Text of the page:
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Pang Lhabsol - Pangtok Dancers

Pang Lhabsol Festival - Pangtok dancers

Worshipping Khangchendzonga -
The Pang Lhabsol Festival at Rabongla

By Aswini Tamang /
Photographs by Topchen Takapa & Arthur Pazo

Sleepy little towns sometimes have a lot to reveal, and Rabongla, a slumbering hollow beneath the enormous Maenam Hill is one such place. Its almost seven thousand feet elevation affects some chilliness in the morning air, and the soggy fog and playful mist, a common morning phenomena from late spring till early autumn, seems to harmoniously blend with the terrain of this Himalayan idyll as if Mother Nature herself had procreated such an arrangement. But when the sun eventually permeates through the veil of mist, the transformation is magical, for lo and behold, it unravels into a clear autumn day. And when the scenery unfolds, it will easily make you forget the woes of the early morning’s dismal weather. Fantastic views of high hills and deep river valleys draped in a backdrop of snow-white mountains can be seen all over.

Rabongla Bazaar
Rabongla Bazaar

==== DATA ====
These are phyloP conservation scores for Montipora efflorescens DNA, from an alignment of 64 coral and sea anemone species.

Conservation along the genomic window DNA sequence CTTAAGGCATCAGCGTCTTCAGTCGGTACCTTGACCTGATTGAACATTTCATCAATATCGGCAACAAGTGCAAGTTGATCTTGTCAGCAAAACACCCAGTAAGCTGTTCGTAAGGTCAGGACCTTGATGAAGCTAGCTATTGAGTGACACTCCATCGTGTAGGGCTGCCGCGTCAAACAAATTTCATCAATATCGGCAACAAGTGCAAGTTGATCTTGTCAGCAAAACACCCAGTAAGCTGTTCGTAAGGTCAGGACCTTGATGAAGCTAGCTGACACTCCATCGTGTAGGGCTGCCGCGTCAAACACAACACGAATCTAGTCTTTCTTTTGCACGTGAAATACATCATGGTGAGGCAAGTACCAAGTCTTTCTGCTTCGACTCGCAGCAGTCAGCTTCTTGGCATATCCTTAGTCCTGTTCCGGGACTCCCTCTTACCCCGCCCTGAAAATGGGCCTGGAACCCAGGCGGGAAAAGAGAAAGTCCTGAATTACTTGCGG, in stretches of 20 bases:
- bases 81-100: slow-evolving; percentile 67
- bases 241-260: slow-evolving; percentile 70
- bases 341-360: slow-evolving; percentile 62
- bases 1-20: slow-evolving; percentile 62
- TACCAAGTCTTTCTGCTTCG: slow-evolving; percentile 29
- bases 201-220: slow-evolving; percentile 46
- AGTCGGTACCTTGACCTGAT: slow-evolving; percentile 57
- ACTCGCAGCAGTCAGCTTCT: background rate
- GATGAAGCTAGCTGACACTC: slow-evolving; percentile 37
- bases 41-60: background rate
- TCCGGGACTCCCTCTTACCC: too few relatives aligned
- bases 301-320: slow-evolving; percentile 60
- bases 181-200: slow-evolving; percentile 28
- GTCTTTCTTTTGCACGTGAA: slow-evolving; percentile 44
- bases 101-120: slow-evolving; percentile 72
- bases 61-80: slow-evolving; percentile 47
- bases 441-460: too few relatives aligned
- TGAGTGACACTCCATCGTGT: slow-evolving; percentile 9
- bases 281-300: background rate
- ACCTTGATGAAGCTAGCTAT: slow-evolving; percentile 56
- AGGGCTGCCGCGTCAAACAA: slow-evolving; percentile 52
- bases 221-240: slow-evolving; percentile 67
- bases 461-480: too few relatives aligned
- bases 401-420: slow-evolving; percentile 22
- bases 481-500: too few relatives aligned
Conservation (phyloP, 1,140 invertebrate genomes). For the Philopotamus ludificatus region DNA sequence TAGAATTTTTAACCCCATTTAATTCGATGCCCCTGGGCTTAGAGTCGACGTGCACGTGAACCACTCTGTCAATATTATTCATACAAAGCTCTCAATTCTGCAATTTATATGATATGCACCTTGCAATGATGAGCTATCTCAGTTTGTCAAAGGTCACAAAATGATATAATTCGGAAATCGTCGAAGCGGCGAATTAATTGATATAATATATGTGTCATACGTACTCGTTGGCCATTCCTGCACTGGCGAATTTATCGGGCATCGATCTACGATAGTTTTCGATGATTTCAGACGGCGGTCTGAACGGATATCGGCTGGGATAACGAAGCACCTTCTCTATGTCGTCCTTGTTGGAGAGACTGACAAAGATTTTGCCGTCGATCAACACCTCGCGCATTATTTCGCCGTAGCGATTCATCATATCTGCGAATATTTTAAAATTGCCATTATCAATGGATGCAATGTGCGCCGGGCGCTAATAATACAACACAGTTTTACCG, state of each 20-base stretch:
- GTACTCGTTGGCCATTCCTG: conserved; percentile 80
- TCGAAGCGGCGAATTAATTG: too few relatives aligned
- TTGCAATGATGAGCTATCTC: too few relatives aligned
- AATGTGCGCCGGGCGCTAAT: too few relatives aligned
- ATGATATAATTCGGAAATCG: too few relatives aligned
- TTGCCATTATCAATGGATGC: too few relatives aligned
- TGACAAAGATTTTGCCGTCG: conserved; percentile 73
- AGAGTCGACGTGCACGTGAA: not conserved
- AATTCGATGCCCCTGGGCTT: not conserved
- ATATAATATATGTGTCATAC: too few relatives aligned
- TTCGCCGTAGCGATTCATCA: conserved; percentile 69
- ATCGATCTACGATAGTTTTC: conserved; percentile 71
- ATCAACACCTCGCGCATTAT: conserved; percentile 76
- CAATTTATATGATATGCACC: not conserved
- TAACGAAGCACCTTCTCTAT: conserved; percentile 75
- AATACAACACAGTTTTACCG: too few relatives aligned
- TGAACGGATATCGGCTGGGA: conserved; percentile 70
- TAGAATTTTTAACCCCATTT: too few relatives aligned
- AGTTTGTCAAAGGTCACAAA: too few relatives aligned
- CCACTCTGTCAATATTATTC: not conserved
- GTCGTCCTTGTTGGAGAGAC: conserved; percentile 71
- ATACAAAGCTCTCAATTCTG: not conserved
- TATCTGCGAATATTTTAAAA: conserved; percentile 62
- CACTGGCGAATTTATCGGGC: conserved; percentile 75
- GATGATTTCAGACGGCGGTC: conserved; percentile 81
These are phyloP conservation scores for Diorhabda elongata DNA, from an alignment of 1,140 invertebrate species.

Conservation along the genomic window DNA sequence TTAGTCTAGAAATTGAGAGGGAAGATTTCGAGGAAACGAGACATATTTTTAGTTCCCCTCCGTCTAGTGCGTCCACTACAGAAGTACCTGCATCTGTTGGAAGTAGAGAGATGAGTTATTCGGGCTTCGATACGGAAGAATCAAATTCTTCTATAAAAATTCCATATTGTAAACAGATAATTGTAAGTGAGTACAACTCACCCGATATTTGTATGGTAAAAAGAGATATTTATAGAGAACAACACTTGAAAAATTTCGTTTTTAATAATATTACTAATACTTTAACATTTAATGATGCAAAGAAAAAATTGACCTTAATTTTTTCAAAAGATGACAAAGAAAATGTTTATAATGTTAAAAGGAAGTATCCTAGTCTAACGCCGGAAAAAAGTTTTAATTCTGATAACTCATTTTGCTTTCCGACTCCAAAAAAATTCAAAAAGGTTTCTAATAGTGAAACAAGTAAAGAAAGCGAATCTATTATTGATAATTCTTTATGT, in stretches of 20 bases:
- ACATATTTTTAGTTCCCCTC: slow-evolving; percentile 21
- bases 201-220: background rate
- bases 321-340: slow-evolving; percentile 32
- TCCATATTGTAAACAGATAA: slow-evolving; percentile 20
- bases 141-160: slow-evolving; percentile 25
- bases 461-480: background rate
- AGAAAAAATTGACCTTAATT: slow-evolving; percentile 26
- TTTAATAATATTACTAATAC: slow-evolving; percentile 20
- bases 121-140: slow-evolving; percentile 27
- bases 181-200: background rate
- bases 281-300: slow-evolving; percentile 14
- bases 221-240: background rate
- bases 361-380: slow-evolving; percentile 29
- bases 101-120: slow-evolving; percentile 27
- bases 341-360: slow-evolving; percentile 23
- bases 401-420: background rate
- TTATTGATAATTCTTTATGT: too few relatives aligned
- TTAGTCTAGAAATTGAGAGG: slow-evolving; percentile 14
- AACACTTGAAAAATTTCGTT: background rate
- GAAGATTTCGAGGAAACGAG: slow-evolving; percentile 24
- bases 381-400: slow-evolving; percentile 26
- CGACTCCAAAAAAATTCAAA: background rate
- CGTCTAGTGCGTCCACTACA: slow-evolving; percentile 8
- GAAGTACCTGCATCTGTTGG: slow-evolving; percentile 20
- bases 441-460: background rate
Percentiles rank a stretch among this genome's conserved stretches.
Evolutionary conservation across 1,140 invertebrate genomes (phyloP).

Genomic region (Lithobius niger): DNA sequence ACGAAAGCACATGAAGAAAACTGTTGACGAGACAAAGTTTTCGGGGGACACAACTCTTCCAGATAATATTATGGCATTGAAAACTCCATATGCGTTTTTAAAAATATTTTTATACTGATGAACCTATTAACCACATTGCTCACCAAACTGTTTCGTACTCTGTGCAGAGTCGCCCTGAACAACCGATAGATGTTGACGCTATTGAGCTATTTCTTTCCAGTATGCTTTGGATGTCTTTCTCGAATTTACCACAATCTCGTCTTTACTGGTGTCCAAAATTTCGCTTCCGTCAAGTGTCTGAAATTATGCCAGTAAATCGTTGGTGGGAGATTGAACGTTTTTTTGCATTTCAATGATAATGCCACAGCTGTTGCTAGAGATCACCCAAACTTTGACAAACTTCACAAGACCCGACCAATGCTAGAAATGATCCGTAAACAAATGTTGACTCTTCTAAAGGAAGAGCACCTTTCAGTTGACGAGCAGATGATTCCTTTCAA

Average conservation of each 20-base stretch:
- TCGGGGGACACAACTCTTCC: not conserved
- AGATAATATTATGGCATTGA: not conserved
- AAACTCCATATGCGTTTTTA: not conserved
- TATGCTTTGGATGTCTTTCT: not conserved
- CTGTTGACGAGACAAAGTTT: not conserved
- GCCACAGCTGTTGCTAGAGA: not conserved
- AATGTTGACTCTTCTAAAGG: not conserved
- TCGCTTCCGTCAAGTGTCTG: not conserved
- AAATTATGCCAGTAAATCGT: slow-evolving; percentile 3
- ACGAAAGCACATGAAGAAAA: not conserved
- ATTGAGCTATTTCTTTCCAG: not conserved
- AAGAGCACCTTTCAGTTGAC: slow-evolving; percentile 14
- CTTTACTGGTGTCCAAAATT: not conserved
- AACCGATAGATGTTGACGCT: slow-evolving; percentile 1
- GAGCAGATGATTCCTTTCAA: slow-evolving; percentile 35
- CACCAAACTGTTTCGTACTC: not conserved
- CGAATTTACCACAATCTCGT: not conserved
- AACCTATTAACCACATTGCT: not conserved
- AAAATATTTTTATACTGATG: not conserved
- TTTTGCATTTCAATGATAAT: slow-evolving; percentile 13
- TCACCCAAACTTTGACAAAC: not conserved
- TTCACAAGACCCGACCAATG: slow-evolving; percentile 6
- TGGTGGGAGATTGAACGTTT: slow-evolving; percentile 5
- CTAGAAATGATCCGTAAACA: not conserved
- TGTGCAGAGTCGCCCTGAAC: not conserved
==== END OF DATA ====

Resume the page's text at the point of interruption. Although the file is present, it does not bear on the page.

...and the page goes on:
The walks around here are pleasantly cool and so is the pace of life, so slow and easy that it’s bound to mollify the rush in you. “It’s a therapy being here,” says Vikram, a portly middle-aged doctor from Delhi with his wife tagging behind and shrouded in muffler, shawl and cap. As more and more people go searching for vacation spots in areas that lie off the beaten trail, Rabongla could well end up a sanatorium someday soon just like the way it happened for Darjeeling more than a century ago.

clear Morning Sunrise
Clear morning sunrise (late autumn through early winter)

This summer idyll already has its secret holidaymakers as I found in one young but weary travel writer enjoying anonymity above a cliff and marvelling the vista. “I wouldn’t like to recommend this place,” Kuan said. At first, I was taken aback by his remark, but rapidly his logic struck my mind. “I know people would love promoted it but I’d think twice before I recommend because the next time I show up, it would be spoilt by the crowd”, he said. Mmm . . . an inkling in my mind told me to follow suit as I began harboring imaginations of rose petals being stubbed with flaring cigarette butts and herds of tourists around and about. Rabongla would be another stampede I thought, but then I was on assignment and duty-bound to write.

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